Problems viewing this email? Click here  
 

CSRH Publications

November–December 2013

Centre for Social Research in Health  

Dear colleague

This is an update of articles, reports and books recently published by the Centre for Social Research in Health (CSRH) and our project partners.

To learn more about CSRH go to our website.


Released: December 2013

HIV prevention for gay men in Australia: Where do we go from here?

John de Wit and Philippe Adam

John de Wit and Philippe Adam from the UNSW Centre for Social Research in Health examine opportunities to strengthen HIV prevention for gay men in Australia in their contribution to Biomedical advances in HIV prevention: Social and behavioral perspectives. This exciting new book is edited by Lisa Eaton and Seth Kalichman from the University of Connecticut and has recently been published by Springer.

In their chapter, entitled Revolution or evolution? What can approaches based on the use of antiretroviral drugs contribute to HIV prevention in gay communities in high-income countries?, de Wit and Adam review the evidence for the possible benefits of the use of HIV treatments for prevention in Australia. Their in-depth and comprehensive analysis of potential population effects of early initiation of antiretroviral treatment and pre-exposure prophylaxis cautions against overly optimistic expectations.

In the current context of a strong increase in unprotected anal intercourse among MSM, emerging treatment-based approaches instil hope for a future without HIV and contribute to re-invigorating HIV prevention. Effectively curbing trends in HIV rates also requires producing new knowledge on factors that shape condom use and HIV/STI testing. It also requires facilitating productive partnership between behavioural prevention researchers and health educators to produce innovative campaigns for gay men. Collaborative work on a new generation of theory-driven, research-informed strategies is needed to comprehensively and efficiently address the myriad individual, social and structural barriers to consistent condoms use and regular testing among some gay men.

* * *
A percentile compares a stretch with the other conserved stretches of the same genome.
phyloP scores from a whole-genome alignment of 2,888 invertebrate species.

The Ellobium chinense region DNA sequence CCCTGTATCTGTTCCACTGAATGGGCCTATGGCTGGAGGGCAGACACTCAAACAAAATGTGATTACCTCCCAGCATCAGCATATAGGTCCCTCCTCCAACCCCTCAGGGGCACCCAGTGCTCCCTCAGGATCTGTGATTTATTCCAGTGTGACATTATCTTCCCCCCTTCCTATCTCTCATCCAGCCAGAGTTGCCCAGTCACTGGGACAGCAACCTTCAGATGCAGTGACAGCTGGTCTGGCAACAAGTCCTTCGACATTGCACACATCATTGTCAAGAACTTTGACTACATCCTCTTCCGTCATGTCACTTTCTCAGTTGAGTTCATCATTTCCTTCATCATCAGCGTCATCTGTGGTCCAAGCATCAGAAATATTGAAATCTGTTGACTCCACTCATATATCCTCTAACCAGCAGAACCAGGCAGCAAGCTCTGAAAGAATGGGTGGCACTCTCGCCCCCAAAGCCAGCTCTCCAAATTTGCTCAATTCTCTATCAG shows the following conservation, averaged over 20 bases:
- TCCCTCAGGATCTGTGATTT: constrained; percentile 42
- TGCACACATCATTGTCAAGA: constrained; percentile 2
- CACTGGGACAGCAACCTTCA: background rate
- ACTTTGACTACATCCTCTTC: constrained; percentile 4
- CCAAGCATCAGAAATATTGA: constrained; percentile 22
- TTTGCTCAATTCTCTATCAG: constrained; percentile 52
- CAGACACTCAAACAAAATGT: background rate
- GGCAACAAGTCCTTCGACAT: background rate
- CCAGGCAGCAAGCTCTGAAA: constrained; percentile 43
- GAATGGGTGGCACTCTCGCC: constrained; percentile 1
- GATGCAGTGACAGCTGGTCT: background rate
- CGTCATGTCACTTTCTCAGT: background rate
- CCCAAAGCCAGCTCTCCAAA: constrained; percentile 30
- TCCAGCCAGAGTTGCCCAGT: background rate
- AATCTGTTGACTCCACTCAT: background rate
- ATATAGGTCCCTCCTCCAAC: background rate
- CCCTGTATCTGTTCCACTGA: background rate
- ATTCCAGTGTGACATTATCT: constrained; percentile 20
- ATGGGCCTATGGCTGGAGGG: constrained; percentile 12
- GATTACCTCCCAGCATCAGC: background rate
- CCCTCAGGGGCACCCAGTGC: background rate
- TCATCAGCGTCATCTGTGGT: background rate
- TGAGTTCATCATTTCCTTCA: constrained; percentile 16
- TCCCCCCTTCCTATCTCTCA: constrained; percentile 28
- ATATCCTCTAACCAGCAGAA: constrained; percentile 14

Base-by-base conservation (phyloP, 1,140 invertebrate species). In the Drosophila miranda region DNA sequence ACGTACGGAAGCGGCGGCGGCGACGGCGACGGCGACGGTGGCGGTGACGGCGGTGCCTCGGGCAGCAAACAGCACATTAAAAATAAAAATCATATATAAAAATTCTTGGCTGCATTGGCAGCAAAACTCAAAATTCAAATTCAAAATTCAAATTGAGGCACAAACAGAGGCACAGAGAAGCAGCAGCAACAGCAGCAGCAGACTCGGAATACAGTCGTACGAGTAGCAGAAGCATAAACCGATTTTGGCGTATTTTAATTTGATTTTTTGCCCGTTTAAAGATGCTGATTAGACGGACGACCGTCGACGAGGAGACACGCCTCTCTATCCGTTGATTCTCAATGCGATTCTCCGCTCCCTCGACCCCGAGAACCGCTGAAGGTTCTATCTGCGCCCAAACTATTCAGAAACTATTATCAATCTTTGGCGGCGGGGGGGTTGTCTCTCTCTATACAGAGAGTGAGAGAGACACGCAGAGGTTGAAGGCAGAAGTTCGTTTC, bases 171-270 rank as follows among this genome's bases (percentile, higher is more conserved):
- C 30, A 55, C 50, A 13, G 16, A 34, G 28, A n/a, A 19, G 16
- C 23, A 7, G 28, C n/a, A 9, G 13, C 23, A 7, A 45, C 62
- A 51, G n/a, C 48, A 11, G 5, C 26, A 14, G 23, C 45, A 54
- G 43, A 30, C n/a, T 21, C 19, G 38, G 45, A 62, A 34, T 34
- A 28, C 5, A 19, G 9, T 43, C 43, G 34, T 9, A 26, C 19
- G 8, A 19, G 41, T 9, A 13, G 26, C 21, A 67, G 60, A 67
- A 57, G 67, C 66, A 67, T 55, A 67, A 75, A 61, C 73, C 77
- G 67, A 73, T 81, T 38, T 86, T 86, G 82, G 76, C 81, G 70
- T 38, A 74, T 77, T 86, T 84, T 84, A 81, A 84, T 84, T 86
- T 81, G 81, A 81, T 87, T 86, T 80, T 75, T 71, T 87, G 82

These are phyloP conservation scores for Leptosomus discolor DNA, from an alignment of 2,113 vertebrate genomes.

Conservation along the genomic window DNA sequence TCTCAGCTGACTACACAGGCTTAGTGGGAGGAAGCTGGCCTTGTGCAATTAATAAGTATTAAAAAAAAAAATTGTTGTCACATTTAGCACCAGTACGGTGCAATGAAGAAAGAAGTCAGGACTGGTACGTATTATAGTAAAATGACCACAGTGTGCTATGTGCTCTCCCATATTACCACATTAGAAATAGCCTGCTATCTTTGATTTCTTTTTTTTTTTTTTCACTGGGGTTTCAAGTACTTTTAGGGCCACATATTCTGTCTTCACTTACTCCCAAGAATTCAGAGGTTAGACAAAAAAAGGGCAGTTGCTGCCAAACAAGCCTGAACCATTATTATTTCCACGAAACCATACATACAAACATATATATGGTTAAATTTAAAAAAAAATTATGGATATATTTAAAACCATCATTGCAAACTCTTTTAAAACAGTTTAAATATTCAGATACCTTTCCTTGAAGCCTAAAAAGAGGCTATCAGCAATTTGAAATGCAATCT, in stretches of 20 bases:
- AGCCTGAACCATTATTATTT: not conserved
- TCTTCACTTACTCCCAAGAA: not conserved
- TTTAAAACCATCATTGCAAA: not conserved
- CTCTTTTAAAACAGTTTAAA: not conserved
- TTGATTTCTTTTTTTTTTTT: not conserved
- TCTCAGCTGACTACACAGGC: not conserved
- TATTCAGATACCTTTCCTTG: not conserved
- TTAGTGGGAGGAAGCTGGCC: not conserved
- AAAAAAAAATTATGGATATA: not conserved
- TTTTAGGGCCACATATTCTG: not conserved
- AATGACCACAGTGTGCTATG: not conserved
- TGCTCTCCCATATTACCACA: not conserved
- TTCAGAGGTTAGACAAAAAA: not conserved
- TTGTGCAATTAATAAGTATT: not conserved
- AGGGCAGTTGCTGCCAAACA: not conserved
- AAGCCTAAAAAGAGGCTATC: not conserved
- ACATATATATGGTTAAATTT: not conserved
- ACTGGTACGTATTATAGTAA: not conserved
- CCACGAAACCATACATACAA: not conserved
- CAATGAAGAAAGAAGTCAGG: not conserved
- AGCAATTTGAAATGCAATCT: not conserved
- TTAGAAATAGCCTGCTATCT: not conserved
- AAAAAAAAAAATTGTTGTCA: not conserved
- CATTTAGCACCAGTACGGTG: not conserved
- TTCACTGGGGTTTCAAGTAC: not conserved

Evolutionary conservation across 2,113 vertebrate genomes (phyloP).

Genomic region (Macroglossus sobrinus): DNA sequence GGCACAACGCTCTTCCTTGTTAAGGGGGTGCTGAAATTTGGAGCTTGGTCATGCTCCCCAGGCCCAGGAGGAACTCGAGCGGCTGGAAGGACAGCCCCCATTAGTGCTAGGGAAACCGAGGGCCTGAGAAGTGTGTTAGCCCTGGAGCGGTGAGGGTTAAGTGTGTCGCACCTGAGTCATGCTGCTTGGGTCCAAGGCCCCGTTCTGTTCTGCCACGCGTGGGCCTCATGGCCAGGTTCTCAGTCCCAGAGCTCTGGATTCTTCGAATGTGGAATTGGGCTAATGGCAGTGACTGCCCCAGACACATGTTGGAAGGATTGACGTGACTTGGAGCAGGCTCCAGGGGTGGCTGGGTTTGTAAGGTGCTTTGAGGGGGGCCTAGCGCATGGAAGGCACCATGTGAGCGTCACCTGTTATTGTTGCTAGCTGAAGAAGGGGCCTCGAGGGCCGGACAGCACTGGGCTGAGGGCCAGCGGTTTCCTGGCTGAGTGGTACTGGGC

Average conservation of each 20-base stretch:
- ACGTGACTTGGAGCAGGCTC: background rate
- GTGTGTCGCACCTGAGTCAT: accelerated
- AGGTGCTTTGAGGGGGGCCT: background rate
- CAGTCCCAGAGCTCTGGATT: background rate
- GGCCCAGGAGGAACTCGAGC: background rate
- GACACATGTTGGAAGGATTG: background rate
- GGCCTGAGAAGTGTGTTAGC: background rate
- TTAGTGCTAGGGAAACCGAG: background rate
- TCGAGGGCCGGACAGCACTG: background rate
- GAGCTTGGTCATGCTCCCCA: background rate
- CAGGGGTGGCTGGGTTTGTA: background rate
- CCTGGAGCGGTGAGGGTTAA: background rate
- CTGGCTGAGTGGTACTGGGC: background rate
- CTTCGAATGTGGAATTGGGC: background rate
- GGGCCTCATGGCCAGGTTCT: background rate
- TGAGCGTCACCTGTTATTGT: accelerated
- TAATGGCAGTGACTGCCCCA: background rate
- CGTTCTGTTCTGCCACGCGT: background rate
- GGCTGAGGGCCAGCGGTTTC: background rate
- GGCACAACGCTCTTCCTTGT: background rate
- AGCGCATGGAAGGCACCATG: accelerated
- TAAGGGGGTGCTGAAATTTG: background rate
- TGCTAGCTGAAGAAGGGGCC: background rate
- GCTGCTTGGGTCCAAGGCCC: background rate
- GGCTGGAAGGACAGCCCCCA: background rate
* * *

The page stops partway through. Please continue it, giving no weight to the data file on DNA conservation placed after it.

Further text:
Click the following link to contact Professor John de Wit

 

Citation: de Wit, J. B. F., & Adam, P. C. G. (2014). Revolution or evolution? What can approaches based on the use of antiretroviral drugs contribute to HIV prevention in gay communities in high-income countries? In L. A. Eaton and S. C. Kalichman (Eds.) Biomedical advances in HIV prevention: Social and behavioral perspectives (pp. 181–204). New York: Springer.

http://www.springer.com/public+health/book/978-1-4614-8844-6 
 



Released: November 2013

Tackling homophobia in London schools: successful approaches

Peter Aggleton

In a paper recently published in the journal Sex Education, Ian Warwick from the Institute of Education, University of London, and Peter Aggleton from the Centre for Social Research in Health UNSW consider how best to address homophobia in schools. Their research points to a growing sophistication of understanding among some young people, for whom same-sex sexuality and relationships are 'ordinary' and no longer exceptional. Findings point to new ways of engaging with homophobia and homophobic bullying in urban schools. 

In European countries such as the UK, schools have a responsibility to prevent all forms of bullying, including those related to sexuality and sexual orientation. However, relatively little is known about how schools go about this work successfully.

This study aimed to identify how three secondary schools in south London, England, were addressing homophobia. Three different kinds of state schools—co-educational, boys and girls—were selected, each known to have conducted work to counter homophobic bullying. In each school, interviews were conducted with staff and pupils. Work on homophobia and homophobic bullying was said by most staff respondents to be part of a more general commitment to countering bullying and promoting dignity and respect. Pupils stated that they were keen to have homophobic bullying tackled but distinguished bullying from friendlier and more supportive practices, which they described as ‘cussing’, ‘taking the mick’ and ‘mucking about’.